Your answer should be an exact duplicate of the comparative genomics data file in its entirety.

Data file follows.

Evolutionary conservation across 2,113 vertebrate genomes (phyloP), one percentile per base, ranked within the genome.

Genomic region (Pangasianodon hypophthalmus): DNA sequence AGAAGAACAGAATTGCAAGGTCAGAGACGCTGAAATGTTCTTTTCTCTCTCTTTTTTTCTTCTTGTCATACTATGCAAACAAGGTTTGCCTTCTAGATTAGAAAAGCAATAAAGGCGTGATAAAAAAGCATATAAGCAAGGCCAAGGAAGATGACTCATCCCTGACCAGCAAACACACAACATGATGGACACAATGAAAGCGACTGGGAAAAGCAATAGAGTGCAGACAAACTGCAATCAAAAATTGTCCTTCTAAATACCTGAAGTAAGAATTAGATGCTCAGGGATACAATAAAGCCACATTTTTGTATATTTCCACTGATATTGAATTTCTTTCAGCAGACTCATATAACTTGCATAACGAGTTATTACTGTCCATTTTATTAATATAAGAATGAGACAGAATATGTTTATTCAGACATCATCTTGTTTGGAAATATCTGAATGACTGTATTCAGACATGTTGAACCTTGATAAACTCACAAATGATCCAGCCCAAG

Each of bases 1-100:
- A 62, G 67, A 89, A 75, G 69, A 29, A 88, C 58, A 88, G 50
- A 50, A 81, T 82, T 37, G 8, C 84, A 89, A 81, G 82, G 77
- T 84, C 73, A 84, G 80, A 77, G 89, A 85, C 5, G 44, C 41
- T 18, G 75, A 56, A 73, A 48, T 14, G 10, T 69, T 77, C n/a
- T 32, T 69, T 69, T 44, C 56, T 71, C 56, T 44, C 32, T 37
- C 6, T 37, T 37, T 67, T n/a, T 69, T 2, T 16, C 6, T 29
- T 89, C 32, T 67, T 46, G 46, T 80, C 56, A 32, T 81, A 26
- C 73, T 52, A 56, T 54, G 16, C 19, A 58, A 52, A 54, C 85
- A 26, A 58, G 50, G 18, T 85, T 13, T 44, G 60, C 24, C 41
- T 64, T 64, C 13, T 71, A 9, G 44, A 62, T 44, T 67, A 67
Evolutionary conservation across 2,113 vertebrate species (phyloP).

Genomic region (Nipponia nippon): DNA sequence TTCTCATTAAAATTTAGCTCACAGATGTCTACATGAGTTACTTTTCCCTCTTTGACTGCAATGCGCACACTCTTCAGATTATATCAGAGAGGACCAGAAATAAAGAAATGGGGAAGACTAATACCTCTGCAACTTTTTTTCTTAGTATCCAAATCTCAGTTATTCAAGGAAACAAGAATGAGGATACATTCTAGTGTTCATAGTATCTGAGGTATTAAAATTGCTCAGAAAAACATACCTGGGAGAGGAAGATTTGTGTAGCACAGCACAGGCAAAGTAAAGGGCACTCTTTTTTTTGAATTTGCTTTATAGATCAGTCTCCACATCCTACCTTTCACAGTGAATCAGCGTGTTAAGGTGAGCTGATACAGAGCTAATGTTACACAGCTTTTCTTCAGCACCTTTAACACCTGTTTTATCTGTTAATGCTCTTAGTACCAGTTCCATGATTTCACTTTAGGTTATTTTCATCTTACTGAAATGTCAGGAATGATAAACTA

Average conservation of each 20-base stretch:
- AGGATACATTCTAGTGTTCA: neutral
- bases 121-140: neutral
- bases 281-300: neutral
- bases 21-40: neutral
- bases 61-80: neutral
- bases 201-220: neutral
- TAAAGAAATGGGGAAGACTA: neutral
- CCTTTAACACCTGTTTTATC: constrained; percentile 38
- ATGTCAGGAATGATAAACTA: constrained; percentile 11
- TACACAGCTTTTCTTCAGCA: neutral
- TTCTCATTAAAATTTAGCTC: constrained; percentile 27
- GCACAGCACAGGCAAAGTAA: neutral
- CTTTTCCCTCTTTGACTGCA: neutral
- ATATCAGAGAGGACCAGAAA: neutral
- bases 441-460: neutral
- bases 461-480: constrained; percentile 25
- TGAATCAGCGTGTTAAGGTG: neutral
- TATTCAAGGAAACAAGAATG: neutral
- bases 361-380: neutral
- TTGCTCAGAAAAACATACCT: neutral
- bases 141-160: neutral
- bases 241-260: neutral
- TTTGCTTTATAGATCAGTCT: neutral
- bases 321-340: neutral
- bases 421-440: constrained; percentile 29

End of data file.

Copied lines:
Evolutionary conservation across 2,113 vertebrate genomes (phyloP), one percentile per base, ranked within the genome.

Genomic region (Pangasianodon hypophthalmus): DNA sequence AGAAGAACAGAATTGCAAGGTCAGAGACGCTGAAATGTTCTTTTCTCTCTCTTTTTTTCTTCTTGTCATACTATGCAAACAAGGTTTGCCTTCTAGATTAGAAAAGCAATAAAGGCGTGATAAAAAAGCATATAAGCAAGGCCAAGGAAGATGACTCATCCCTGACCAGCAAACACACAACATGATGGACACAATGAAAGCGACTGGGAAAAGCAATAGAGTGCAGACAAACTGCAATCAAAAATTGTCCTTCTAAATACCTGAAGTAAGAATTAGATGCTCAGGGATACAATAAAGCCACATTTTTGTATATTTCCACTGATATTGAATTTCTTTCAGCAGACTCATATAACTTGCATAACGAGTTATTACTGTCCATTTTATTAATATAAGAATGAGACAGAATATGTTTATTCAGACATCATCTTGTTTGGAAATATCTGAATGACTGTATTCAGACATGTTGAACCTTGATAAACTCACAAATGATCCAGCCCAAG

Each of bases 1-100:
- A 62, G 67, A 89, A 75, G 69, A 29, A 88, C 58, A 88, G 50
- A 50, A 81, T 82, T 37, G 8, C 84, A 89, A 81, G 82, G 77
- T 84, C 73, A 84, G 80, A 77, G 89, A 85, C 5, G 44, C 41
- T 18, G 75, A 56, A 73, A 48, T 14, G 10, T 69, T 77, C n/a
- T 32, T 69, T 69, T 44, C 56, T 71, C 56, T 44, C 32, T 37
- C 6, T 37, T 37, T 67, T n/a, T 69, T 2, T 16, C 6, T 29
- T 89, C 32, T 67, T 46, G 46, T 80, C 56, A 32, T 81, A 26
- C 73, T 52, A 56, T 54, G 16, C 19, A 58, A 52, A 54, C 85
- A 26, A 58, G 50, G 18, T 85, T 13, T 44, G 60, C 24, C 41
- T 64, T 64, C 13, T 71, A 9, G 44, A 62, T 44, T 67, A 67
Evolutionary conservation across 2,113 vertebrate species (phyloP).

Genomic region (Nipponia nippon): DNA sequence TTCTCATTAAAATTTAGCTCACAGATGTCTACATGAGTTACTTTTCCCTCTTTGACTGCAATGCGCACACTCTTCAGATTATATCAGAGAGGACCAGAAATAAAGAAATGGGGAAGACTAATACCTCTGCAACTTTTTTTCTTAGTATCCAAATCTCAGTTATTCAAGGAAACAAGAATGAGGATACATTCTAGTGTTCATAGTATCTGAGGTATTAAAATTGCTCAGAAAAACATACCTGGGAGAGGAAGATTTGTGTAGCACAGCACAGGCAAAGTAAAGGGCACTCTTTTTTTTGAATTTGCTTTATAGATCAGTCTCCACATCCTACCTTTCACAGTGAATCAGCGTGTTAAGGTGAGCTGATACAGAGCTAATGTTACACAGCTTTTCTTCAGCACCTTTAACACCTGTTTTATCTGTTAATGCTCTTAGTACCAGTTCCATGATTTCACTTTAGGTTATTTTCATCTTACTGAAATGTCAGGAATGATAAACTA

Average conservation of each 20-base stretch:
- AGGATACATTCTAGTGTTCA: neutral
- bases 121-140: neutral
- bases 281-300: neutral
- bases 21-40: neutral
- bases 61-80: neutral
- bases 201-220: neutral
- TAAAGAAATGGGGAAGACTA: neutral
- CCTTTAACACCTGTTTTATC: constrained; percentile 38
- ATGTCAGGAATGATAAACTA: constrained; percentile 11
- TACACAGCTTTTCTTCAGCA: neutral
- TTCTCATTAAAATTTAGCTC: constrained; percentile 27
- GCACAGCACAGGCAAAGTAA: neutral
- CTTTTCCCTCTTTGACTGCA: neutral
- ATATCAGAGAGGACCAGAAA: neutral
- bases 441-460: neutral
- bases 461-480: constrained; percentile 25
- TGAATCAGCGTGTTAAGGTG: neutral
- TATTCAAGGAAACAAGAATG: neutral
- bases 361-380: neutral
- TTGCTCAGAAAAACATACCT: neutral
- bases 141-160: neutral
- bases 241-260: neutral
- TTTGCTTTATAGATCAGTCT: neutral
- bases 321-340: neutral
- bases 421-440: constrained; percentile 29